CRIS Radio Announces New Members to its Board of Directors
Windsor, Conn. – CRIS Radio, a 42-year-old nonprofit and Connecticut’s only radio-reading service for people who are blind or print challenged, has added four new members to its board of directors. They are: Rosa Cassells, Carla Pariser, Benjamin Schimelman, and Gonmit Sehmbi.
“We are pleased to announce the election of four new members to CRIS Radio’s Board of Directors, said CRIS Board Chair Paul A. Young. “These new members enhance the diversity and expertise of our organization’s work to improve access to print information through our 24/7 broadcasts, podcasts, and online streaming of more than 70 newspapers and magazines, including Spanish language publications and children’s magazines, to the state’s vulnerable population who are blind or unable to read due to other print disabilities.”
Cassells, an East Hartford resident, is an underwriter for American Eagle Financial Credit Union. Prior to being elected to CRIS Radio’s Board of Directors, Cassells, who learned about CRIS Radio through Leadership Greater Hartford, initially served CRIS Radio as a Spanish-language volunteer reader.
“CRIS is unique, inspiring and simply put, benevolent,” she said. “It is especially meaningful to me that CRIS has made gains to provide access in Spanish with CRIS en Español, minimizing communication barriers.”
Another long-time CRIS Radio volunteer reader, Pariser, also expanded her service to the nonprofit through her election to its board. A resident of West Hartford and retired client executive in global sales and marketing at IBM Corp., she has been a volunteer reader for 15 years.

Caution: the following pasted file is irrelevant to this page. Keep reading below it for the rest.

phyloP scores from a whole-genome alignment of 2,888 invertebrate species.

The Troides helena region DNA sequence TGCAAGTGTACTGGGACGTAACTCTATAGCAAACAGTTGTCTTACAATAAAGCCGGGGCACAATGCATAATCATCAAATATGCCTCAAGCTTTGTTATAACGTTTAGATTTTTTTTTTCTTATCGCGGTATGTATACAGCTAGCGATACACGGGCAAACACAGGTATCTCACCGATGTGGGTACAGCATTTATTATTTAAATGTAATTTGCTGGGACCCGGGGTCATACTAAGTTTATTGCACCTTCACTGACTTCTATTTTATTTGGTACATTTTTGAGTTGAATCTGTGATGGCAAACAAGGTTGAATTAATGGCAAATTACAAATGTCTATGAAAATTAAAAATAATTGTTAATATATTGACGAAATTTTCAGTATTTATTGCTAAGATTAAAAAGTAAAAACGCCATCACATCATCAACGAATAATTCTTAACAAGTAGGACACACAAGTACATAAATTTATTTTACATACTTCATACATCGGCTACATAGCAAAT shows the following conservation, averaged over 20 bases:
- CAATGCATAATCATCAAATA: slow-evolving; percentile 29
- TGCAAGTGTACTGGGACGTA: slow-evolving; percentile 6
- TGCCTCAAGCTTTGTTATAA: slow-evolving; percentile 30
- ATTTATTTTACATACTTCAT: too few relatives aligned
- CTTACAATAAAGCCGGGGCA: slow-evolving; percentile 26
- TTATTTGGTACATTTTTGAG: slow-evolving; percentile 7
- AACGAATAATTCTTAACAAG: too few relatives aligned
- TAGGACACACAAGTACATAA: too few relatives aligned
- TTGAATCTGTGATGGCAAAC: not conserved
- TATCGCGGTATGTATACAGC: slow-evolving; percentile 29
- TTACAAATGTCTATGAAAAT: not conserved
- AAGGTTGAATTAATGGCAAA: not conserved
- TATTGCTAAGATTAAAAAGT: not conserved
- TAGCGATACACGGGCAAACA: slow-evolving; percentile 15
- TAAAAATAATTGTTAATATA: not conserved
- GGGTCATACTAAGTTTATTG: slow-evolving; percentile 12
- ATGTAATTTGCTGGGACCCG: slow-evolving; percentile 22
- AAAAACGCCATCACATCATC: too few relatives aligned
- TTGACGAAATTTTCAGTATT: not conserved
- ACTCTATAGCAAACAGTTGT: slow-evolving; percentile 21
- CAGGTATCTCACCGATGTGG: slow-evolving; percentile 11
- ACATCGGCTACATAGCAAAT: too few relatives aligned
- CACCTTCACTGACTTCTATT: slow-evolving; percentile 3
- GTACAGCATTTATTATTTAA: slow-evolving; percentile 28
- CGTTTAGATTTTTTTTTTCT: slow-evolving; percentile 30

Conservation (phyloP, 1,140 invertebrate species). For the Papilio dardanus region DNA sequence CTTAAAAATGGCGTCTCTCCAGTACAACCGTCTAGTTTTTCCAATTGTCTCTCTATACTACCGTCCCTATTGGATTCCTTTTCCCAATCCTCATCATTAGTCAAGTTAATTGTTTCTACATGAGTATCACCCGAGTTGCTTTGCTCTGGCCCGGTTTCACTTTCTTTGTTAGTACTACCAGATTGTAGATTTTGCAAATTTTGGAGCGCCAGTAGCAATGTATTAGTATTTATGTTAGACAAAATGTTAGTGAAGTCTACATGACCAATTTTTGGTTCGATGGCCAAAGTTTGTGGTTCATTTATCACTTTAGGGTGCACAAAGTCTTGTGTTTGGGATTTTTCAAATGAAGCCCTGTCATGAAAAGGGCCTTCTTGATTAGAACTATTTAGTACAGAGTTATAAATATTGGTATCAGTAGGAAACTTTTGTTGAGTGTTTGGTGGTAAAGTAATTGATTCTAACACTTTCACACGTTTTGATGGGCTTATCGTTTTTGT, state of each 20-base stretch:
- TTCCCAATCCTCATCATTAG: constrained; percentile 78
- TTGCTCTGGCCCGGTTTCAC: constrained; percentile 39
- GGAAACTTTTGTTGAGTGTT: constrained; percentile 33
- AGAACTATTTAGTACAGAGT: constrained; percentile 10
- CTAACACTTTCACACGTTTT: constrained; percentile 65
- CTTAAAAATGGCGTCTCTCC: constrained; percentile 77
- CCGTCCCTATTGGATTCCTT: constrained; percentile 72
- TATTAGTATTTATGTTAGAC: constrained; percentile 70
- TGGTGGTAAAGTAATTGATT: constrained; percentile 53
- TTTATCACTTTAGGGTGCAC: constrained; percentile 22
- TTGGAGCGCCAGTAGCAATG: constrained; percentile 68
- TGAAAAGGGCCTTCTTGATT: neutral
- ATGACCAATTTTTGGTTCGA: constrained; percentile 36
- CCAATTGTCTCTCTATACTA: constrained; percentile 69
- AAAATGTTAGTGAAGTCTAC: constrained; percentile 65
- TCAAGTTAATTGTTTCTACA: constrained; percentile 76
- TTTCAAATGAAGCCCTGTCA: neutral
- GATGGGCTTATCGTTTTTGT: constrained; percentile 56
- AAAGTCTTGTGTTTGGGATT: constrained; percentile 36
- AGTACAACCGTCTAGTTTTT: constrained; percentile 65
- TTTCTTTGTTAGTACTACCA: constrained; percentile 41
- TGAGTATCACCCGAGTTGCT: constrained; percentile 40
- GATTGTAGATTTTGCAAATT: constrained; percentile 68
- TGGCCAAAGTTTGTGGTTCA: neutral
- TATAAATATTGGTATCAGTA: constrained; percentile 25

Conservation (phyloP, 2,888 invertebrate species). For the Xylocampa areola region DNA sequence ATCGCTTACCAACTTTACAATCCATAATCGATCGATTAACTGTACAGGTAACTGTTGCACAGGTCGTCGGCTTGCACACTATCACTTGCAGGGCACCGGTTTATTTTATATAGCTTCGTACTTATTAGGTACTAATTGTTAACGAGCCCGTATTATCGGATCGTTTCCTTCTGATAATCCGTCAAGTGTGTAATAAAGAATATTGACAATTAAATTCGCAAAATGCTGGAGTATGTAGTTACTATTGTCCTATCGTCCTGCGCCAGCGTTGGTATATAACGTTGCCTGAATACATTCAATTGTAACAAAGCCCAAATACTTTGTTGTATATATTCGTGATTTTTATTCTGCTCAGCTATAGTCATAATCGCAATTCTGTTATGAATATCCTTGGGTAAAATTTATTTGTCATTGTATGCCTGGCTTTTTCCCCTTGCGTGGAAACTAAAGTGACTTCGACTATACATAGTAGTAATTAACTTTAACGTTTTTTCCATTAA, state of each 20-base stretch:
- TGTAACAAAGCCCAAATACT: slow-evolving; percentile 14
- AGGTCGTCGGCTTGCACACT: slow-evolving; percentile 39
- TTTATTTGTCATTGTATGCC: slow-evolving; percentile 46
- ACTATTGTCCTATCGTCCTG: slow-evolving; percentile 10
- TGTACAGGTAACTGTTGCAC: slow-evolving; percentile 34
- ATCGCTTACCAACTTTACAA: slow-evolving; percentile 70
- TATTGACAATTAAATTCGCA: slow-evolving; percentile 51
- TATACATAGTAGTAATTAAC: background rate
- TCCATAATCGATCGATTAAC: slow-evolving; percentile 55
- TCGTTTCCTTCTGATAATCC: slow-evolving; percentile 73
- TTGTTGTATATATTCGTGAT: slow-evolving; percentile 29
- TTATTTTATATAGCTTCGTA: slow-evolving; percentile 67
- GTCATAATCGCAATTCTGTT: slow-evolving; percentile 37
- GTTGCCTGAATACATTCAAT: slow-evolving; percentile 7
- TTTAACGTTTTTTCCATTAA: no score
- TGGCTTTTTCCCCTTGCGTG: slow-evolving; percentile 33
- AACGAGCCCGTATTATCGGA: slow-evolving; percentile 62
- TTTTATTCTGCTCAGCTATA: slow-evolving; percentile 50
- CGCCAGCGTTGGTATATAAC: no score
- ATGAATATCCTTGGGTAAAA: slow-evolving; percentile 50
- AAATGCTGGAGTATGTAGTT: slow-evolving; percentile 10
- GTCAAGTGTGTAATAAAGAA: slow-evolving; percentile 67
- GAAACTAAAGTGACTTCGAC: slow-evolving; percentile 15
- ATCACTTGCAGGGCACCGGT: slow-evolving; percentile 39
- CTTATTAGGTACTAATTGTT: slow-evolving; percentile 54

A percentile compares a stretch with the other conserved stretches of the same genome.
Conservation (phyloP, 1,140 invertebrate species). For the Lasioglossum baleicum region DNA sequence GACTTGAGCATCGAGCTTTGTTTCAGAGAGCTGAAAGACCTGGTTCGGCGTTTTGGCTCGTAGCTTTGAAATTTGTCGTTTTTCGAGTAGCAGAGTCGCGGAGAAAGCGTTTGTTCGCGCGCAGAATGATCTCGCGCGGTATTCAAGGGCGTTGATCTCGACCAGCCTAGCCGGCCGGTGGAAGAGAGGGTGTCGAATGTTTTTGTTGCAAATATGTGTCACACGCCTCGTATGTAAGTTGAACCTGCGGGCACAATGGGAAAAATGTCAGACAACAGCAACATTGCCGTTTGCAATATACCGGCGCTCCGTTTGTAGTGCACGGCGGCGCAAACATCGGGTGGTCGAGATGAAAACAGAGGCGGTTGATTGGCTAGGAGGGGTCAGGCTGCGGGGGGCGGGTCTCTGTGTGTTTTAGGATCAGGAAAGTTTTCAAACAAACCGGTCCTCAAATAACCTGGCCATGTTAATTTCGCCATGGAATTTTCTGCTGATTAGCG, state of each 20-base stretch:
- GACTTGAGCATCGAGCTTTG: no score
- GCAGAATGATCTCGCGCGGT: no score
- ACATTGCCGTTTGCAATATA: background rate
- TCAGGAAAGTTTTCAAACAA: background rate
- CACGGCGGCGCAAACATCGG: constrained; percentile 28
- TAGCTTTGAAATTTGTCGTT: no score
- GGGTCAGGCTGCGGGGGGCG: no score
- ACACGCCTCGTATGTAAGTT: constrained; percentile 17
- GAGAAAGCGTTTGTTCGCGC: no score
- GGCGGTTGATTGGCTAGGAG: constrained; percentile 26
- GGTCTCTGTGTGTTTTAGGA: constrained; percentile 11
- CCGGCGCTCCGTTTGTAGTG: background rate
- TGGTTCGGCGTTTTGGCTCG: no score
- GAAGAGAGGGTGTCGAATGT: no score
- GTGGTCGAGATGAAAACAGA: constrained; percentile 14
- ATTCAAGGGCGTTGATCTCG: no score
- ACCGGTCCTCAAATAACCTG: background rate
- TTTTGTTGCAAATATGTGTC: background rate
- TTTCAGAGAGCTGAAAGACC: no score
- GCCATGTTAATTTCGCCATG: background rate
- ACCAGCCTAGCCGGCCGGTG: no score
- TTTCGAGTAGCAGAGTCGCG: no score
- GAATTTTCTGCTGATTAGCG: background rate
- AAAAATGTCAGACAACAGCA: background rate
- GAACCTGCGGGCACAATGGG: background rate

“CRIS provides such a valuable service and has such dedicated employees and volunteers that I wanted to be a part of the bigger picture,” Pariser said. “I continue to be delighted and amazed at the myriad activities that CRIS coordinates and hope to be of service.”
CRIS board members, Schimelman and Sehmbi, also were introduced to CRIS through Leadership Greater Hartford, another local nonprofit. Schimelman, an attorney with Gfeller Laurie LLP, lives in Middletown, said he was impressed with the creative way CRIS uses technology to help people. “CRIS provides a critical means for people who are unable to read printed materials to stay connected with current events around Connecticut and the world, but it is so much more than that. CRIS has successfully broadened its reach beyond radio to be accessible anywhere over the internet; it is also available in healthcare facilities and to Spanish-speaking listeners,” he said.
Sehmbi, a resident of Newington, is a brand innovation associate for Melissa & Doug. “I look forward to helping the organization strategize its future goals with the needs of its listeners,” she said. “By growing the awareness of its mission and building more external partnerships in Connecticut and beyond, CRIS Radio is sure to become a national model for other radio-reading services.”
In addition to CRIS Radio broadcasts, it also offers a family of audio services for individuals with print disabilities, including CRISKids, providing audio versions of classroom materials; CRIS Streaming, making CRIS available in English and Spanish to patient rooms at acute care hospitals; CRISAccess, providing audio tours through individual smartphones at museums or other public spaces, such as walking tours; and CRIS en Español, audio versions Spanish-language magazines.